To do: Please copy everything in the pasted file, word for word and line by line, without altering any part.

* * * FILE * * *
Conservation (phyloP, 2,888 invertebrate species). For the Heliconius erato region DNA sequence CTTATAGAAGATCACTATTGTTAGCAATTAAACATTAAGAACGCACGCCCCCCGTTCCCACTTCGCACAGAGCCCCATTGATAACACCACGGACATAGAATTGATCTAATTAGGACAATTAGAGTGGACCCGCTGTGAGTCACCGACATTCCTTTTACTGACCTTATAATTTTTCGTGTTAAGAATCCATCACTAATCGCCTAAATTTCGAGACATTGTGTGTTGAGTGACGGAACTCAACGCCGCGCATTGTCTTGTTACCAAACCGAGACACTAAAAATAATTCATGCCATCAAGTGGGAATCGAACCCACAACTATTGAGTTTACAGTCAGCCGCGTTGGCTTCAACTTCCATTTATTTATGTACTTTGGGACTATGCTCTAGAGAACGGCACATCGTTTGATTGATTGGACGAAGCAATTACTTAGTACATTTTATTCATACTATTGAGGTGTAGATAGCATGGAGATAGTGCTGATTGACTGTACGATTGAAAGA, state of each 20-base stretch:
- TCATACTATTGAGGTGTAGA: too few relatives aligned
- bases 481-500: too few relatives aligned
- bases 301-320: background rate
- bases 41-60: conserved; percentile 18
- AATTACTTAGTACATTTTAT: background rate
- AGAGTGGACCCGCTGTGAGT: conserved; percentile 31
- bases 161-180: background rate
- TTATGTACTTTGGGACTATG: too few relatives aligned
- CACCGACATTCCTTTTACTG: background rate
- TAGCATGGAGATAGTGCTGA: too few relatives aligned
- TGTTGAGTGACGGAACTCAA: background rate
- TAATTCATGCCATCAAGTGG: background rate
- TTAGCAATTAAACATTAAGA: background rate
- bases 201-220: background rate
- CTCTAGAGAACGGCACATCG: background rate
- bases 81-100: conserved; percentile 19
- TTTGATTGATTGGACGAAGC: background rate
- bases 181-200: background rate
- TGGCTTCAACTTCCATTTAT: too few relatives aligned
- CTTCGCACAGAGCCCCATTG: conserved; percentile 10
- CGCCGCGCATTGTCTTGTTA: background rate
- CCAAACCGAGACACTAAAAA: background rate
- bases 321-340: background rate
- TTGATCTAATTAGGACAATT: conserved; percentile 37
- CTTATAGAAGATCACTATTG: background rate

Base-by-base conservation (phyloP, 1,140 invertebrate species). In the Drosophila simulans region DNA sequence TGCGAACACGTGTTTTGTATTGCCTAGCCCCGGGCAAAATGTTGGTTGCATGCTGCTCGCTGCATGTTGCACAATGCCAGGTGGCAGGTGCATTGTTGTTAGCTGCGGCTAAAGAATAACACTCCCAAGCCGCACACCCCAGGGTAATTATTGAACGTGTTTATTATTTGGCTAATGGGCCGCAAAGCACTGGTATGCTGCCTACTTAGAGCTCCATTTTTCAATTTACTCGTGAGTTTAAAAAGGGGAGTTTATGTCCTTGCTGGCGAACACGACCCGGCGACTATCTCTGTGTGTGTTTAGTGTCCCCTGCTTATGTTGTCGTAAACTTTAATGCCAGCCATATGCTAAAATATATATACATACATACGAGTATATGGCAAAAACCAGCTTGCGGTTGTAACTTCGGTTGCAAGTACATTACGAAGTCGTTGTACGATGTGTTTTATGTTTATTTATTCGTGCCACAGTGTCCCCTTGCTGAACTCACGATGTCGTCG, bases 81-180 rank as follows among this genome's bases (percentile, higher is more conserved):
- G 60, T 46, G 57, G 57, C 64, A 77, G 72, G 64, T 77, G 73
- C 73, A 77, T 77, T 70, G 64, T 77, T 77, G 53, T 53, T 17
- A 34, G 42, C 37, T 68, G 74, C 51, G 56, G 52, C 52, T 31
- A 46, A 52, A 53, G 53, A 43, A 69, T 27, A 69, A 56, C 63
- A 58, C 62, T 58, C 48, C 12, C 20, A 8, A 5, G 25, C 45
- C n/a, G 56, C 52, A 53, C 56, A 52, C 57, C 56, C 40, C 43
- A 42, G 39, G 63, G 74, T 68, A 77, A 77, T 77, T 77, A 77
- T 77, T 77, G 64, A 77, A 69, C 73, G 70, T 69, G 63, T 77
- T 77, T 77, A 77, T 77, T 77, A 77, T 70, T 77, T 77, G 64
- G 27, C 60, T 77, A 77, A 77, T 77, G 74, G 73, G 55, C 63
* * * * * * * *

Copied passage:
Conservation (phyloP, 2,888 invertebrate species). For the Heliconius erato region DNA sequence CTTATAGAAGATCACTATTGTTAGCAATTAAACATTAAGAACGCACGCCCCCCGTTCCCACTTCGCACAGAGCCCCATTGATAACACCACGGACATAGAATTGATCTAATTAGGACAATTAGAGTGGACCCGCTGTGAGTCACCGACATTCCTTTTACTGACCTTATAATTTTTCGTGTTAAGAATCCATCACTAATCGCCTAAATTTCGAGACATTGTGTGTTGAGTGACGGAACTCAACGCCGCGCATTGTCTTGTTACCAAACCGAGACACTAAAAATAATTCATGCCATCAAGTGGGAATCGAACCCACAACTATTGAGTTTACAGTCAGCCGCGTTGGCTTCAACTTCCATTTATTTATGTACTTTGGGACTATGCTCTAGAGAACGGCACATCGTTTGATTGATTGGACGAAGCAATTACTTAGTACATTTTATTCATACTATTGAGGTGTAGATAGCATGGAGATAGTGCTGATTGACTGTACGATTGAAAGA, state of each 20-base stretch:
- TCATACTATTGAGGTGTAGA: too few relatives aligned
- bases 481-500: too few relatives aligned
- bases 301-320: background rate
- bases 41-60: conserved; percentile 18
- AATTACTTAGTACATTTTAT: background rate
- AGAGTGGACCCGCTGTGAGT: conserved; percentile 31
- bases 161-180: background rate
- TTATGTACTTTGGGACTATG: too few relatives aligned
- CACCGACATTCCTTTTACTG: background rate
- TAGCATGGAGATAGTGCTGA: too few relatives aligned
- TGTTGAGTGACGGAACTCAA: background rate
- TAATTCATGCCATCAAGTGG: background rate
- TTAGCAATTAAACATTAAGA: background rate
- bases 201-220: background rate
- CTCTAGAGAACGGCACATCG: background rate
- bases 81-100: conserved; percentile 19
- TTTGATTGATTGGACGAAGC: background rate
- bases 181-200: background rate
- TGGCTTCAACTTCCATTTAT: too few relatives aligned
- CTTCGCACAGAGCCCCATTG: conserved; percentile 10
- CGCCGCGCATTGTCTTGTTA: background rate
- CCAAACCGAGACACTAAAAA: background rate
- bases 321-340: background rate
- TTGATCTAATTAGGACAATT: conserved; percentile 37
- CTTATAGAAGATCACTATTG: background rate

Base-by-base conservation (phyloP, 1,140 invertebrate species). In the Drosophila simulans region DNA sequence TGCGAACACGTGTTTTGTATTGCCTAGCCCCGGGCAAAATGTTGGTTGCATGCTGCTCGCTGCATGTTGCACAATGCCAGGTGGCAGGTGCATTGTTGTTAGCTGCGGCTAAAGAATAACACTCCCAAGCCGCACACCCCAGGGTAATTATTGAACGTGTTTATTATTTGGCTAATGGGCCGCAAAGCACTGGTATGCTGCCTACTTAGAGCTCCATTTTTCAATTTACTCGTGAGTTTAAAAAGGGGAGTTTATGTCCTTGCTGGCGAACACGACCCGGCGACTATCTCTGTGTGTGTTTAGTGTCCCCTGCTTATGTTGTCGTAAACTTTAATGCCAGCCATATGCTAAAATATATATACATACATACGAGTATATGGCAAAAACCAGCTTGCGGTTGTAACTTCGGTTGCAAGTACATTACGAAGTCGTTGTACGATGTGTTTTATGTTTATTTATTCGTGCCACAGTGTCCCCTTGCTGAACTCACGATGTCGTCG, bases 81-180 rank as follows among this genome's bases (percentile, higher is more conserved):
- G 60, T 46, G 57, G 57, C 64, A 77, G 72, G 64, T 77, G 73
- C 73, A 77, T 77, T 70, G 64, T 77, T 77, G 53, T 53, T 17
- A 34, G 42, C 37, T 68, G 74, C 51, G 56, G 52, C 52, T 31
- A 46, A 52, A 53, G 53, A 43, A 69, T 27, A 69, A 56, C 63
- A 58, C 62, T 58, C 48, C 12, C 20, A 8, A 5, G 25, C 45
- C n/a, G 56, C 52, A 53, C 56, A 52, C 57, C 56, C 40, C 43
- A 42, G 39, G 63, G 74, T 68, A 77, A 77, T 77, T 77, A 77
- T 77, T 77, G 64, A 77, A 69, C 73, G 70, T 69, G 63, T 77
- T 77, T 77, A 77, T 77, T 77, A 77, T 70, T 77, T 77, G 64
- G 27, C 60, T 77, A 77, A 77, T 77, G 74, G 73, G 55, C 63